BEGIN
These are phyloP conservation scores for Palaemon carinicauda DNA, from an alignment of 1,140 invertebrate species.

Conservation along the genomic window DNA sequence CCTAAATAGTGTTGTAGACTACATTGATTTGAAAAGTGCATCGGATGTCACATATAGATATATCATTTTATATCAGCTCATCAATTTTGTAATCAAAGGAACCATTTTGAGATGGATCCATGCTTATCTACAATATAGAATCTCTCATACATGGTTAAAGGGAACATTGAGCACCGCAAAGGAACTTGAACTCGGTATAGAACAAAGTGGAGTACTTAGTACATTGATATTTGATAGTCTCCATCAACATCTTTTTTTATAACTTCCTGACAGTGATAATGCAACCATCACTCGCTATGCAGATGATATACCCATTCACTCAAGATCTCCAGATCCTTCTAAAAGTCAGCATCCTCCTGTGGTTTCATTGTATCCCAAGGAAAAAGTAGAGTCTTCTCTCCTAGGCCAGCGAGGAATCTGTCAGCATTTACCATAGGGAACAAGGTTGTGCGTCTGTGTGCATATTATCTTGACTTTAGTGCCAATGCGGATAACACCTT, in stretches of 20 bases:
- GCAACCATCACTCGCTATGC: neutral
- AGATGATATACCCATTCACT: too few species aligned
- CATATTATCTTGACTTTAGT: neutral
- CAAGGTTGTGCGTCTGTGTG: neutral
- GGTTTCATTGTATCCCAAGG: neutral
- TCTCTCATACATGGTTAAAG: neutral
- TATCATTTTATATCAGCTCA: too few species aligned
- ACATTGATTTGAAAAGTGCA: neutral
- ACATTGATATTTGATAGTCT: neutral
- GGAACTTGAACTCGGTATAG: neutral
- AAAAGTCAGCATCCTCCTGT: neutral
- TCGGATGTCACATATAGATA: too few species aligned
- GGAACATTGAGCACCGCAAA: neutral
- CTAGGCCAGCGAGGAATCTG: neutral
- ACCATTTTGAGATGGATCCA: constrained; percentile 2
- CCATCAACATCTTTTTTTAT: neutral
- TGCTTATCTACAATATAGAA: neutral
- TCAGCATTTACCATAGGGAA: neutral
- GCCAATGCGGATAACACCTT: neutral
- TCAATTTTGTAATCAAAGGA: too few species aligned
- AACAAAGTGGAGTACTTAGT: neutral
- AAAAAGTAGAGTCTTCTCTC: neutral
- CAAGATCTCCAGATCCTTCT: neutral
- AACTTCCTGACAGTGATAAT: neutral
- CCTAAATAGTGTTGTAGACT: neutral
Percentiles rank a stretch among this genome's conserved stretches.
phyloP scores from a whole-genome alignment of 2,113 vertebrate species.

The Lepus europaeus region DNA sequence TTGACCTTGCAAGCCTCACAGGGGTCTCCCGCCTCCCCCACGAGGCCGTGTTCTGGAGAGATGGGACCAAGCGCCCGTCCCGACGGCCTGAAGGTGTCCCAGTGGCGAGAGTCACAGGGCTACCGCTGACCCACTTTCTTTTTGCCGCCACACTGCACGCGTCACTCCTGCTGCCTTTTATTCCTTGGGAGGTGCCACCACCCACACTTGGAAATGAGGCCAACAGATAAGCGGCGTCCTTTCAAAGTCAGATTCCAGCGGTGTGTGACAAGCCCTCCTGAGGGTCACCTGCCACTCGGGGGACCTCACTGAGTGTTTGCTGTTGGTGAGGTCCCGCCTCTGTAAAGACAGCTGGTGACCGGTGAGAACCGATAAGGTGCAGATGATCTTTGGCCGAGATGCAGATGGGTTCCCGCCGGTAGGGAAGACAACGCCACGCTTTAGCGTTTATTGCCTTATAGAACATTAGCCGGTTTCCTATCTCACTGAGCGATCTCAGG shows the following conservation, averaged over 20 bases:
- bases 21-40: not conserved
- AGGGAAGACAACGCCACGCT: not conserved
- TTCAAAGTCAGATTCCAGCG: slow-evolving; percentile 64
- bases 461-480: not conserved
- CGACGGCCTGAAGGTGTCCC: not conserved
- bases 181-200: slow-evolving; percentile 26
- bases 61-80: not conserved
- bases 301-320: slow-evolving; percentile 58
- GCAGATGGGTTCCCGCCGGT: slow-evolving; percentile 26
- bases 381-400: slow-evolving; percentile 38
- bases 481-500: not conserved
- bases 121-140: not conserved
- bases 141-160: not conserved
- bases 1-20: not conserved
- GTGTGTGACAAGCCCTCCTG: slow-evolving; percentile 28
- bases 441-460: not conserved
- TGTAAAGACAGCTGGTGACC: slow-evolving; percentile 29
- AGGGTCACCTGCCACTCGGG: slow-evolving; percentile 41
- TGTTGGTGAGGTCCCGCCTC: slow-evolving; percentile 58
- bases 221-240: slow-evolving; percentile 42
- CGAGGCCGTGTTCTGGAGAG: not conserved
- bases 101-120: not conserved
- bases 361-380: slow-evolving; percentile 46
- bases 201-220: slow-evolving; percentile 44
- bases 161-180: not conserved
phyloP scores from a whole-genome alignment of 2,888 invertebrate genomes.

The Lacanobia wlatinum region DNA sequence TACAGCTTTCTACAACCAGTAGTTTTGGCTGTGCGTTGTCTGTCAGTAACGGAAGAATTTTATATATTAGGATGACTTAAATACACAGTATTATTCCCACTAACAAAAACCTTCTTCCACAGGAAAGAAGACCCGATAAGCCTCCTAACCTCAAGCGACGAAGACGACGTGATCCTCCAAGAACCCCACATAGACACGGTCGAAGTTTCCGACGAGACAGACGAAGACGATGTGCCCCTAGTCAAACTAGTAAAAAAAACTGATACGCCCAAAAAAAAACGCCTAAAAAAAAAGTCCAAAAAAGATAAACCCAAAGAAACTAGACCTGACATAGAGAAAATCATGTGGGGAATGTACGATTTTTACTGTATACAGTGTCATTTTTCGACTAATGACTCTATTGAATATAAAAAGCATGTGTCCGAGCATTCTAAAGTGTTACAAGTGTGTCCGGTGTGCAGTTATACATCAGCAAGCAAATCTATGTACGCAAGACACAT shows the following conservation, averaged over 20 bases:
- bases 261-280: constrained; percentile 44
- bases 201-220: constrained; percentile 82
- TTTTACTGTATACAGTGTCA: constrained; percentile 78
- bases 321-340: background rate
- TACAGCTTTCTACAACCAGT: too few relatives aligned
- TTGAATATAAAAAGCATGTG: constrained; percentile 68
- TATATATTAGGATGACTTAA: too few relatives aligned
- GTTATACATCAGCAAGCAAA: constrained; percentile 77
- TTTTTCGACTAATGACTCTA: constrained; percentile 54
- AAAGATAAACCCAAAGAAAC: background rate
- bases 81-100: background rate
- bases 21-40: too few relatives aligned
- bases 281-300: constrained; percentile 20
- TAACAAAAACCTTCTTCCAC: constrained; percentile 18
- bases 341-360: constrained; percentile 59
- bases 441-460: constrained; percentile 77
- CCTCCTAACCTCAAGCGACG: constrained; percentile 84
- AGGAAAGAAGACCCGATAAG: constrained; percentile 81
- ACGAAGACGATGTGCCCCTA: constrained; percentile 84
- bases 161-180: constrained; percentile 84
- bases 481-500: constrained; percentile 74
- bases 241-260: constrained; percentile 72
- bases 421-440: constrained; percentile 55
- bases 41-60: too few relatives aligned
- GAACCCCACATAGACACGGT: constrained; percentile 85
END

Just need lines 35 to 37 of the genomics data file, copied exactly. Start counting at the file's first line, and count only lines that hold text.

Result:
- CGACGGCCTGAAGGTGTCCC: not conserved
- bases 181-200: slow-evolving; percentile 26
- bases 61-80: not conserved